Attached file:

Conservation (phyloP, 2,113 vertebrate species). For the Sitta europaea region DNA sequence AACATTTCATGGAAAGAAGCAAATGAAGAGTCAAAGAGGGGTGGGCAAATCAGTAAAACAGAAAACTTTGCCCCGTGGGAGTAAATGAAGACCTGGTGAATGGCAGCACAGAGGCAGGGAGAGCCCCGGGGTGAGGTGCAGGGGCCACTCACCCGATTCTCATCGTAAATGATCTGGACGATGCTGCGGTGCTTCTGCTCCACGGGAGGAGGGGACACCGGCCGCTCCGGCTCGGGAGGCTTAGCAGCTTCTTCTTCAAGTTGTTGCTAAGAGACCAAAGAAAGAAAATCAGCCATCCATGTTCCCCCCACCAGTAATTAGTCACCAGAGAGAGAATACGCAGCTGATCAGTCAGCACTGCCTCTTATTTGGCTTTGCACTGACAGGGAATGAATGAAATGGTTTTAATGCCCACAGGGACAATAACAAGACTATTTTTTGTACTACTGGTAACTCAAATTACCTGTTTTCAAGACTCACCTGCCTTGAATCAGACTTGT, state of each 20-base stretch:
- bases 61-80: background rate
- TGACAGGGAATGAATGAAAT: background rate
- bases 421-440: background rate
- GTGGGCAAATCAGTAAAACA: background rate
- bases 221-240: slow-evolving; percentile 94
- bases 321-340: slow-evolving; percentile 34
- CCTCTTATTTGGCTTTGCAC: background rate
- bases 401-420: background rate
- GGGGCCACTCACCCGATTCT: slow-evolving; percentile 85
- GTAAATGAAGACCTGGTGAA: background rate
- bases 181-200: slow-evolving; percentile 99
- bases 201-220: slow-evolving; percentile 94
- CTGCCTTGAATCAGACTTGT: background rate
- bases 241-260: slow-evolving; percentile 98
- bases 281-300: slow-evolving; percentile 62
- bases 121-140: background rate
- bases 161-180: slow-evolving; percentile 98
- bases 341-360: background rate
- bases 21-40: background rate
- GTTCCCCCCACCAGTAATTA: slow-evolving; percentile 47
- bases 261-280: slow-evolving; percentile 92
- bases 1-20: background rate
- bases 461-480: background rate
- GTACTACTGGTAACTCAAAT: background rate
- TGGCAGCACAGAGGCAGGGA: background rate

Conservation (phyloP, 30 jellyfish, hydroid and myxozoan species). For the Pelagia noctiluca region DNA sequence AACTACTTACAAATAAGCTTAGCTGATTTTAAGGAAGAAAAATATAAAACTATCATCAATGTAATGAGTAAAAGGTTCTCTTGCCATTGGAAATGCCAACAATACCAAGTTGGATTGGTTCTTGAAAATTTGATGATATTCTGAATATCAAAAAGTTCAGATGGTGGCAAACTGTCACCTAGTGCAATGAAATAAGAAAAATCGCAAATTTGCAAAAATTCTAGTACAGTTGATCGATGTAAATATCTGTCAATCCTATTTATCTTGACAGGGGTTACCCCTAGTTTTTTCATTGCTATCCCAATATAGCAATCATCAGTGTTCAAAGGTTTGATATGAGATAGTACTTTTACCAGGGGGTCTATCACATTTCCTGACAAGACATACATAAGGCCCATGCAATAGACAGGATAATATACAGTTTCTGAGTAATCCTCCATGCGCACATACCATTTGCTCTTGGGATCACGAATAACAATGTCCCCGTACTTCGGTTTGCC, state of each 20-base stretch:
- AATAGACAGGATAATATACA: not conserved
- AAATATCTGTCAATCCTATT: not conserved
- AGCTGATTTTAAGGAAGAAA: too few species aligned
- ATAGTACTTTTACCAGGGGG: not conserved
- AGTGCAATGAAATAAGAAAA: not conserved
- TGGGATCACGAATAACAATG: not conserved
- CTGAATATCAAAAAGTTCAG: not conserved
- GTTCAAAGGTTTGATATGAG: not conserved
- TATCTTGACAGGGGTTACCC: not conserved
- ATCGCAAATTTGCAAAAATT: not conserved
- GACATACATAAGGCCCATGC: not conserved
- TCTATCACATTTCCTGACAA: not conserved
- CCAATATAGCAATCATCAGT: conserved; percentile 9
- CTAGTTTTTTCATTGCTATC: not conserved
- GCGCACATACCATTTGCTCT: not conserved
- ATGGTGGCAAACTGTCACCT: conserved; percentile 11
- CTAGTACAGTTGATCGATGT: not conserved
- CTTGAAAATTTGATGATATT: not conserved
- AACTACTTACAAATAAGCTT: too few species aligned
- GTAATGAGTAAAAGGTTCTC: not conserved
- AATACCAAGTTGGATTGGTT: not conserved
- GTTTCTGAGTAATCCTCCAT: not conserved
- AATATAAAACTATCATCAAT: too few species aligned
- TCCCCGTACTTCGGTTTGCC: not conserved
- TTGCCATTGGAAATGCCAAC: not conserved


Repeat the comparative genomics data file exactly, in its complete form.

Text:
Conservation (phyloP, 2,113 vertebrate species). For the Sitta europaea region DNA sequence AACATTTCATGGAAAGAAGCAAATGAAGAGTCAAAGAGGGGTGGGCAAATCAGTAAAACAGAAAACTTTGCCCCGTGGGAGTAAATGAAGACCTGGTGAATGGCAGCACAGAGGCAGGGAGAGCCCCGGGGTGAGGTGCAGGGGCCACTCACCCGATTCTCATCGTAAATGATCTGGACGATGCTGCGGTGCTTCTGCTCCACGGGAGGAGGGGACACCGGCCGCTCCGGCTCGGGAGGCTTAGCAGCTTCTTCTTCAAGTTGTTGCTAAGAGACCAAAGAAAGAAAATCAGCCATCCATGTTCCCCCCACCAGTAATTAGTCACCAGAGAGAGAATACGCAGCTGATCAGTCAGCACTGCCTCTTATTTGGCTTTGCACTGACAGGGAATGAATGAAATGGTTTTAATGCCCACAGGGACAATAACAAGACTATTTTTTGTACTACTGGTAACTCAAATTACCTGTTTTCAAGACTCACCTGCCTTGAATCAGACTTGT, state of each 20-base stretch:
- bases 61-80: background rate
- TGACAGGGAATGAATGAAAT: background rate
- bases 421-440: background rate
- GTGGGCAAATCAGTAAAACA: background rate
- bases 221-240: slow-evolving; percentile 94
- bases 321-340: slow-evolving; percentile 34
- CCTCTTATTTGGCTTTGCAC: background rate
- bases 401-420: background rate
- GGGGCCACTCACCCGATTCT: slow-evolving; percentile 85
- GTAAATGAAGACCTGGTGAA: background rate
- bases 181-200: slow-evolving; percentile 99
- bases 201-220: slow-evolving; percentile 94
- CTGCCTTGAATCAGACTTGT: background rate
- bases 241-260: slow-evolving; percentile 98
- bases 281-300: slow-evolving; percentile 62
- bases 121-140: background rate
- bases 161-180: slow-evolving; percentile 98
- bases 341-360: background rate
- bases 21-40: background rate
- GTTCCCCCCACCAGTAATTA: slow-evolving; percentile 47
- bases 261-280: slow-evolving; percentile 92
- bases 1-20: background rate
- bases 461-480: background rate
- GTACTACTGGTAACTCAAAT: background rate
- TGGCAGCACAGAGGCAGGGA: background rate

Conservation (phyloP, 30 jellyfish, hydroid and myxozoan species). For the Pelagia noctiluca region DNA sequence AACTACTTACAAATAAGCTTAGCTGATTTTAAGGAAGAAAAATATAAAACTATCATCAATGTAATGAGTAAAAGGTTCTCTTGCCATTGGAAATGCCAACAATACCAAGTTGGATTGGTTCTTGAAAATTTGATGATATTCTGAATATCAAAAAGTTCAGATGGTGGCAAACTGTCACCTAGTGCAATGAAATAAGAAAAATCGCAAATTTGCAAAAATTCTAGTACAGTTGATCGATGTAAATATCTGTCAATCCTATTTATCTTGACAGGGGTTACCCCTAGTTTTTTCATTGCTATCCCAATATAGCAATCATCAGTGTTCAAAGGTTTGATATGAGATAGTACTTTTACCAGGGGGTCTATCACATTTCCTGACAAGACATACATAAGGCCCATGCAATAGACAGGATAATATACAGTTTCTGAGTAATCCTCCATGCGCACATACCATTTGCTCTTGGGATCACGAATAACAATGTCCCCGTACTTCGGTTTGCC, state of each 20-base stretch:
- AATAGACAGGATAATATACA: not conserved
- AAATATCTGTCAATCCTATT: not conserved
- AGCTGATTTTAAGGAAGAAA: too few species aligned
- ATAGTACTTTTACCAGGGGG: not conserved
- AGTGCAATGAAATAAGAAAA: not conserved
- TGGGATCACGAATAACAATG: not conserved
- CTGAATATCAAAAAGTTCAG: not conserved
- GTTCAAAGGTTTGATATGAG: not conserved
- TATCTTGACAGGGGTTACCC: not conserved
- ATCGCAAATTTGCAAAAATT: not conserved
- GACATACATAAGGCCCATGC: not conserved
- TCTATCACATTTCCTGACAA: not conserved
- CCAATATAGCAATCATCAGT: conserved; percentile 9
- CTAGTTTTTTCATTGCTATC: not conserved
- GCGCACATACCATTTGCTCT: not conserved
- ATGGTGGCAAACTGTCACCT: conserved; percentile 11
- CTAGTACAGTTGATCGATGT: not conserved
- CTTGAAAATTTGATGATATT: not conserved
- AACTACTTACAAATAAGCTT: too few species aligned
- GTAATGAGTAAAAGGTTCTC: not conserved
- AATACCAAGTTGGATTGGTT: not conserved
- GTTTCTGAGTAATCCTCCAT: not conserved
- AATATAAAACTATCATCAAT: too few species aligned
- TCCCCGTACTTCGGTTTGCC: not conserved
- TTGCCATTGGAAATGCCAAC: not conserved